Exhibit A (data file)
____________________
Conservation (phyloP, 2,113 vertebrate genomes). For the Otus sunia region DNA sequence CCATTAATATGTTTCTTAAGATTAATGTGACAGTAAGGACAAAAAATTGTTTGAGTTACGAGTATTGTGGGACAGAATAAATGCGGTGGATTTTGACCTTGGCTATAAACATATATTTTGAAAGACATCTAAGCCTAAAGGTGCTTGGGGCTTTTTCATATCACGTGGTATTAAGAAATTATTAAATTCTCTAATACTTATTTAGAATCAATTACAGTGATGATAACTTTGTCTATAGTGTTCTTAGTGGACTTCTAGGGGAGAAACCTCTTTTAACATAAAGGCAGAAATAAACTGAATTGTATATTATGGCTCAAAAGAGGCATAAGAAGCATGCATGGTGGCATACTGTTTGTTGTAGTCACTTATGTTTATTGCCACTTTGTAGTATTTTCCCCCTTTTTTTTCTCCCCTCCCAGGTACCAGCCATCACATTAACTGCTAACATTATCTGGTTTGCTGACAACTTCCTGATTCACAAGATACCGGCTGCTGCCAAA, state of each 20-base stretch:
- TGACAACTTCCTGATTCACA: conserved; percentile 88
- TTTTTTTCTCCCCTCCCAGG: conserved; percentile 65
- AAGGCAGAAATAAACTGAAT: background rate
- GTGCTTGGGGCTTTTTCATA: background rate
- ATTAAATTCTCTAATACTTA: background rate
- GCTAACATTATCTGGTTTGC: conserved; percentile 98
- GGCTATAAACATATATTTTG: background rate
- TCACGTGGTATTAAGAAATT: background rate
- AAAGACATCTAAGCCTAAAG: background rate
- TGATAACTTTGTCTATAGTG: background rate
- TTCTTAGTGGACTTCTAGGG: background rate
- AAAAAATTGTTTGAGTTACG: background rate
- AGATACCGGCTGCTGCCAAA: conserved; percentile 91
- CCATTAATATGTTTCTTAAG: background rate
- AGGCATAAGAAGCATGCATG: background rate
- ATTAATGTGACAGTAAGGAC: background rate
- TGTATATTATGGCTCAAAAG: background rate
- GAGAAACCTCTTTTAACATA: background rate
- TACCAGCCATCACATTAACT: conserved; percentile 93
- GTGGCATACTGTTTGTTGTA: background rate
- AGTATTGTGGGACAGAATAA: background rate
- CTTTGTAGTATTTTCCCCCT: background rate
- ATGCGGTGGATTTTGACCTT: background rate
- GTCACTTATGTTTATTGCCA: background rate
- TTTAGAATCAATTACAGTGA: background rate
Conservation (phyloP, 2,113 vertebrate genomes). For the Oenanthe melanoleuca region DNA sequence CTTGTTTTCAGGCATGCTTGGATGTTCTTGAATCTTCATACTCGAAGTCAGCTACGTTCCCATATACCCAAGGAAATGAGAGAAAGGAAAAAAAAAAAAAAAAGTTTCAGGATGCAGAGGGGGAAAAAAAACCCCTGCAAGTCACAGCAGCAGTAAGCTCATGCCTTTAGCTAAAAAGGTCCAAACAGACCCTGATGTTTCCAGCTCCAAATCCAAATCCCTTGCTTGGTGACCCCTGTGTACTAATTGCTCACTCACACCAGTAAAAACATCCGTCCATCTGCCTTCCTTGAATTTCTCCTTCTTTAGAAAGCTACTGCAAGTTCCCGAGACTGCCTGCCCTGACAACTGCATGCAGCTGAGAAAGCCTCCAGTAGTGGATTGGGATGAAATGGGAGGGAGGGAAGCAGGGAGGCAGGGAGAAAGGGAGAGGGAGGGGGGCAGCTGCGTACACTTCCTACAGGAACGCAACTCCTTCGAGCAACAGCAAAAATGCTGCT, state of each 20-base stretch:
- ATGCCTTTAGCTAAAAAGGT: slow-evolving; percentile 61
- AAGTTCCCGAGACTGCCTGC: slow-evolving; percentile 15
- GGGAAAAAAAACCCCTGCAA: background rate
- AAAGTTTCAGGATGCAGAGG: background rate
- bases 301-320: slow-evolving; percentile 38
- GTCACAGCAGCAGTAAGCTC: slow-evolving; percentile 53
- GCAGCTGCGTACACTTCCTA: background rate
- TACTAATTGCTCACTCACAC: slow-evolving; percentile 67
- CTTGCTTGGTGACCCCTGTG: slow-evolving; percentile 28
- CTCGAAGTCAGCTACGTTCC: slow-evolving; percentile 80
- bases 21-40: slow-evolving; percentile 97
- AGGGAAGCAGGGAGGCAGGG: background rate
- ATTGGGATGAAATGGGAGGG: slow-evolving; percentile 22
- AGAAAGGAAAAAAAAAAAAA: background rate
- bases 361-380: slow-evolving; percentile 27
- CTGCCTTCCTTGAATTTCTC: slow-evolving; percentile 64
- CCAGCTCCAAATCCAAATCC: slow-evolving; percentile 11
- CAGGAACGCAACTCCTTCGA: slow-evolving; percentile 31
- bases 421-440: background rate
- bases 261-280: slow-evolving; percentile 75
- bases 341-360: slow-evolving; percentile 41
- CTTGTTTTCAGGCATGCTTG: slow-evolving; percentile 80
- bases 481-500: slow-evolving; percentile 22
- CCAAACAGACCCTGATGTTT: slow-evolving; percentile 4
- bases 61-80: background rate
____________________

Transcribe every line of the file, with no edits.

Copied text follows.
Conservation (phyloP, 2,113 vertebrate genomes). For the Otus sunia region DNA sequence CCATTAATATGTTTCTTAAGATTAATGTGACAGTAAGGACAAAAAATTGTTTGAGTTACGAGTATTGTGGGACAGAATAAATGCGGTGGATTTTGACCTTGGCTATAAACATATATTTTGAAAGACATCTAAGCCTAAAGGTGCTTGGGGCTTTTTCATATCACGTGGTATTAAGAAATTATTAAATTCTCTAATACTTATTTAGAATCAATTACAGTGATGATAACTTTGTCTATAGTGTTCTTAGTGGACTTCTAGGGGAGAAACCTCTTTTAACATAAAGGCAGAAATAAACTGAATTGTATATTATGGCTCAAAAGAGGCATAAGAAGCATGCATGGTGGCATACTGTTTGTTGTAGTCACTTATGTTTATTGCCACTTTGTAGTATTTTCCCCCTTTTTTTTCTCCCCTCCCAGGTACCAGCCATCACATTAACTGCTAACATTATCTGGTTTGCTGACAACTTCCTGATTCACAAGATACCGGCTGCTGCCAAA, state of each 20-base stretch:
- TGACAACTTCCTGATTCACA: conserved; percentile 88
- TTTTTTTCTCCCCTCCCAGG: conserved; percentile 65
- AAGGCAGAAATAAACTGAAT: background rate
- GTGCTTGGGGCTTTTTCATA: background rate
- ATTAAATTCTCTAATACTTA: background rate
- GCTAACATTATCTGGTTTGC: conserved; percentile 98
- GGCTATAAACATATATTTTG: background rate
- TCACGTGGTATTAAGAAATT: background rate
- AAAGACATCTAAGCCTAAAG: background rate
- TGATAACTTTGTCTATAGTG: background rate
- TTCTTAGTGGACTTCTAGGG: background rate
- AAAAAATTGTTTGAGTTACG: background rate
- AGATACCGGCTGCTGCCAAA: conserved; percentile 91
- CCATTAATATGTTTCTTAAG: background rate
- AGGCATAAGAAGCATGCATG: background rate
- ATTAATGTGACAGTAAGGAC: background rate
- TGTATATTATGGCTCAAAAG: background rate
- GAGAAACCTCTTTTAACATA: background rate
- TACCAGCCATCACATTAACT: conserved; percentile 93
- GTGGCATACTGTTTGTTGTA: background rate
- AGTATTGTGGGACAGAATAA: background rate
- CTTTGTAGTATTTTCCCCCT: background rate
- ATGCGGTGGATTTTGACCTT: background rate
- GTCACTTATGTTTATTGCCA: background rate
- TTTAGAATCAATTACAGTGA: background rate
Conservation (phyloP, 2,113 vertebrate genomes). For the Oenanthe melanoleuca region DNA sequence CTTGTTTTCAGGCATGCTTGGATGTTCTTGAATCTTCATACTCGAAGTCAGCTACGTTCCCATATACCCAAGGAAATGAGAGAAAGGAAAAAAAAAAAAAAAAGTTTCAGGATGCAGAGGGGGAAAAAAAACCCCTGCAAGTCACAGCAGCAGTAAGCTCATGCCTTTAGCTAAAAAGGTCCAAACAGACCCTGATGTTTCCAGCTCCAAATCCAAATCCCTTGCTTGGTGACCCCTGTGTACTAATTGCTCACTCACACCAGTAAAAACATCCGTCCATCTGCCTTCCTTGAATTTCTCCTTCTTTAGAAAGCTACTGCAAGTTCCCGAGACTGCCTGCCCTGACAACTGCATGCAGCTGAGAAAGCCTCCAGTAGTGGATTGGGATGAAATGGGAGGGAGGGAAGCAGGGAGGCAGGGAGAAAGGGAGAGGGAGGGGGGCAGCTGCGTACACTTCCTACAGGAACGCAACTCCTTCGAGCAACAGCAAAAATGCTGCT, state of each 20-base stretch:
- ATGCCTTTAGCTAAAAAGGT: slow-evolving; percentile 61
- AAGTTCCCGAGACTGCCTGC: slow-evolving; percentile 15
- GGGAAAAAAAACCCCTGCAA: background rate
- AAAGTTTCAGGATGCAGAGG: background rate
- bases 301-320: slow-evolving; percentile 38
- GTCACAGCAGCAGTAAGCTC: slow-evolving; percentile 53
- GCAGCTGCGTACACTTCCTA: background rate
- TACTAATTGCTCACTCACAC: slow-evolving; percentile 67
- CTTGCTTGGTGACCCCTGTG: slow-evolving; percentile 28
- CTCGAAGTCAGCTACGTTCC: slow-evolving; percentile 80
- bases 21-40: slow-evolving; percentile 97
- AGGGAAGCAGGGAGGCAGGG: background rate
- ATTGGGATGAAATGGGAGGG: slow-evolving; percentile 22
- AGAAAGGAAAAAAAAAAAAA: background rate
- bases 361-380: slow-evolving; percentile 27
- CTGCCTTCCTTGAATTTCTC: slow-evolving; percentile 64
- CCAGCTCCAAATCCAAATCC: slow-evolving; percentile 11
- CAGGAACGCAACTCCTTCGA: slow-evolving; percentile 31
- bases 421-440: background rate
- bases 261-280: slow-evolving; percentile 75
- bases 341-360: slow-evolving; percentile 41
- CTTGTTTTCAGGCATGCTTG: slow-evolving; percentile 80
- bases 481-500: slow-evolving; percentile 22
- CCAAACAGACCCTGATGTTT: slow-evolving; percentile 4
- bases 61-80: background rate